However, the controversy heightens in the instruction on behavior outside of the classroom. If the teacher speaks out publicly against these teachings, even while teaching them properly in the classroom, should the school discipline or fire the teacher? Cordileone reversed the challenge to lawmakers in his response, though, asking them whether they’d retain campaign or office staff that publicly advocated against the Democratic Party agenda:

The archbishop of San Francisco sent a letter to California lawmakers on Thursday asking them to respect his right to hire people who uphold Catholic teachings.

Archbishop Salvatore Cordileone wrote the message in response to a letter sent to him earlier this week by California lawmakers urging him to remove from a teachers’ handbook morality clauses they say are discriminatory and divisive.

“Would you hire a campaign manager who advocates policies contrary to those you stand for, and who shows disrespect for you and the Democratic Party in general?” Cordileone asked the lawmakers in the letter.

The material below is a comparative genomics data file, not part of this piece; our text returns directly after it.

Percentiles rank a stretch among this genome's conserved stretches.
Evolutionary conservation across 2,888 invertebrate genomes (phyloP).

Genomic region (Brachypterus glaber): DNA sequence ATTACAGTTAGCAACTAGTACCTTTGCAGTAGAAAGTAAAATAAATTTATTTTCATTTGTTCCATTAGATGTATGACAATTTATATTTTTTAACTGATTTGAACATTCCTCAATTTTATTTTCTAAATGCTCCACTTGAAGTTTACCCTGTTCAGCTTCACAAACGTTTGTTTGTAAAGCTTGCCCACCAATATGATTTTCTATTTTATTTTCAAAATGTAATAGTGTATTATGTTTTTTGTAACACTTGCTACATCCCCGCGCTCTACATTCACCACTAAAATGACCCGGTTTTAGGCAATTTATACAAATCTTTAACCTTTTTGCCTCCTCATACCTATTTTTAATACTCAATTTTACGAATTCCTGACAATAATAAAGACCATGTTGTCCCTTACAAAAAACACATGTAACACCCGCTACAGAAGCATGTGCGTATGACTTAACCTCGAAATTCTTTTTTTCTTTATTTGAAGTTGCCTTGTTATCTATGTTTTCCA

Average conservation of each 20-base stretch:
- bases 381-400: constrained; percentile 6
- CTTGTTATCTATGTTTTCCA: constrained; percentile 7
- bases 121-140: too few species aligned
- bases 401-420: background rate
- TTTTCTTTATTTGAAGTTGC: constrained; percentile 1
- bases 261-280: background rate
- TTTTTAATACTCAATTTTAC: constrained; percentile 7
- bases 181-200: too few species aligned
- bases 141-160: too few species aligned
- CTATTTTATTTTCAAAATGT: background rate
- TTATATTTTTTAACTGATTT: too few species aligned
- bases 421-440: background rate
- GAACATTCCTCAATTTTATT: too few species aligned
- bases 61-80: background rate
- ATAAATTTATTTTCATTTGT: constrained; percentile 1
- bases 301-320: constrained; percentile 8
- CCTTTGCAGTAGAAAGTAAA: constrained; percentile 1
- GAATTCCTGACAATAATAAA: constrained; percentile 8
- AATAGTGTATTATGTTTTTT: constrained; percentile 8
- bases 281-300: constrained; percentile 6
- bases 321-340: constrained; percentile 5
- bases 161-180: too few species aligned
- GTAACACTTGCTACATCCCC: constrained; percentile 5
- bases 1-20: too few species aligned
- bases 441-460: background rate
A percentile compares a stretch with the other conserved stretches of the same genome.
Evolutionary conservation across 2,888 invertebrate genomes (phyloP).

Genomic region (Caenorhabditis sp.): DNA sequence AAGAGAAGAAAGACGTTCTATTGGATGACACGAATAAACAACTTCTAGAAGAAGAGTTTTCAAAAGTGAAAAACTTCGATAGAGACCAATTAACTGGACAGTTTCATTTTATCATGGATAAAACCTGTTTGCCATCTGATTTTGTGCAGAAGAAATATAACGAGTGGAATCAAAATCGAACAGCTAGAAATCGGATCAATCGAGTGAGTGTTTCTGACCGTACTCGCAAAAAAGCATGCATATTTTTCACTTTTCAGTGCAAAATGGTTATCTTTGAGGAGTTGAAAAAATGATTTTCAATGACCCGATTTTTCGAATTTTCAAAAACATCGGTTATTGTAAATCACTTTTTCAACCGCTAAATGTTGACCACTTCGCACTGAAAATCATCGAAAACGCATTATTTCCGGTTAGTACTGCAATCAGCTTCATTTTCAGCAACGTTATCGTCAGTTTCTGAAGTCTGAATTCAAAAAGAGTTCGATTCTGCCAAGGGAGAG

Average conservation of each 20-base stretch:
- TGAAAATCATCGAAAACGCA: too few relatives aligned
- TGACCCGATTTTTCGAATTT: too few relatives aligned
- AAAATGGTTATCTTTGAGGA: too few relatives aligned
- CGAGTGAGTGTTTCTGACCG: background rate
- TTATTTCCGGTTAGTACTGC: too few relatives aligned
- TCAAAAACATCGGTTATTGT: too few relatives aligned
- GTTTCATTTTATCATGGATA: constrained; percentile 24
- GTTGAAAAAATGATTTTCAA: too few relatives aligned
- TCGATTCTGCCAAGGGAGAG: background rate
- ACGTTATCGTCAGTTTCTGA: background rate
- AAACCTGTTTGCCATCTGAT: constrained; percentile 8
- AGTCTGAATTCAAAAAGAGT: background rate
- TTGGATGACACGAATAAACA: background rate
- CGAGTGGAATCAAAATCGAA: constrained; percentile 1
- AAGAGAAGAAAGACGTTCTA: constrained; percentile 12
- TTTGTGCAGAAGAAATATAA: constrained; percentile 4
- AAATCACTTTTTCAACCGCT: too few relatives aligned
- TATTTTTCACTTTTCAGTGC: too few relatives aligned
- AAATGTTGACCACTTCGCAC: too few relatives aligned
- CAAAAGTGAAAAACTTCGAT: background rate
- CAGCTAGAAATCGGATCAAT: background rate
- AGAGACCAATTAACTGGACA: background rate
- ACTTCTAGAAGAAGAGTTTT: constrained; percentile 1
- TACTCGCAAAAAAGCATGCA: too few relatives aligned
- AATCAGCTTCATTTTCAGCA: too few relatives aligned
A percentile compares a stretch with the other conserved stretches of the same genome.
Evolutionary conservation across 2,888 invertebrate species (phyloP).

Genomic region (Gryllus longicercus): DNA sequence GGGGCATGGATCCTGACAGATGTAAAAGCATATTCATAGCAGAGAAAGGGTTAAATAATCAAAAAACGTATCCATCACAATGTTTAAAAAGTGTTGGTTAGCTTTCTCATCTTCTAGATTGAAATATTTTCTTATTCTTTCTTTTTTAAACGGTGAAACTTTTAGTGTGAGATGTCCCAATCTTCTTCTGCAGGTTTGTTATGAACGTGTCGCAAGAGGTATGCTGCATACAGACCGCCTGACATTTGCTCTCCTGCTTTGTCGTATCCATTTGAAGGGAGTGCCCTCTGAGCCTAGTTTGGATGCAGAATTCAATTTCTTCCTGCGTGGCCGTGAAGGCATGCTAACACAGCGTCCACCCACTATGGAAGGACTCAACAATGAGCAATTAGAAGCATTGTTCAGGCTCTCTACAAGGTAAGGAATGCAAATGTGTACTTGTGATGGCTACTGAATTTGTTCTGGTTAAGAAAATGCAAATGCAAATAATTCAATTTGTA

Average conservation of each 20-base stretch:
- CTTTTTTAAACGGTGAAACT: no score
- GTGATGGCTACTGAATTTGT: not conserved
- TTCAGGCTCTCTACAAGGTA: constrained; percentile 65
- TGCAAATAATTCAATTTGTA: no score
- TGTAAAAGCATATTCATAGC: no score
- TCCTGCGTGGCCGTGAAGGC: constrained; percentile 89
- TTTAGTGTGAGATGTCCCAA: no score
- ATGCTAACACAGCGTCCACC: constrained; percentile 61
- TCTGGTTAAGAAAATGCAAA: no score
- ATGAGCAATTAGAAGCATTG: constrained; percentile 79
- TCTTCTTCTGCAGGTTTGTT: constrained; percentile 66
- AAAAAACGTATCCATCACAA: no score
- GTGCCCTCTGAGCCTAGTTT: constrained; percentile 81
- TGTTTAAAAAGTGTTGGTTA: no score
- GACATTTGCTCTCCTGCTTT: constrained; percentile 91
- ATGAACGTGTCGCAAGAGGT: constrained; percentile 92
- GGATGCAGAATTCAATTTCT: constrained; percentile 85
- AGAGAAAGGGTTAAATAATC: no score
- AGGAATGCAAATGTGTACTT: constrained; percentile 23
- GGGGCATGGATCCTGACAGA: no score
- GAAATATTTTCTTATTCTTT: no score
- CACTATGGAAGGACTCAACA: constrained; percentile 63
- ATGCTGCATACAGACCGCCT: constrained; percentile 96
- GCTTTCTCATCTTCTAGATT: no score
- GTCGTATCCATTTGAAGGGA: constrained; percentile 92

I’d make the challenge even easier. Do any of those lawmakers have office managers or campaign leadership who are vocally and actively pro-life? Would they keep someone on staff who publicly opposed the HHS contraception mandate? If not, why not? The answer would be that their mission is to establish the policies of the Democratic agenda for their constituencies, and any public activism against it — even during the employees’ own time — acts to the detriment of that mission. One might even ask why those people would work in the organization in the first place. So … why should that be different for Catholic schools?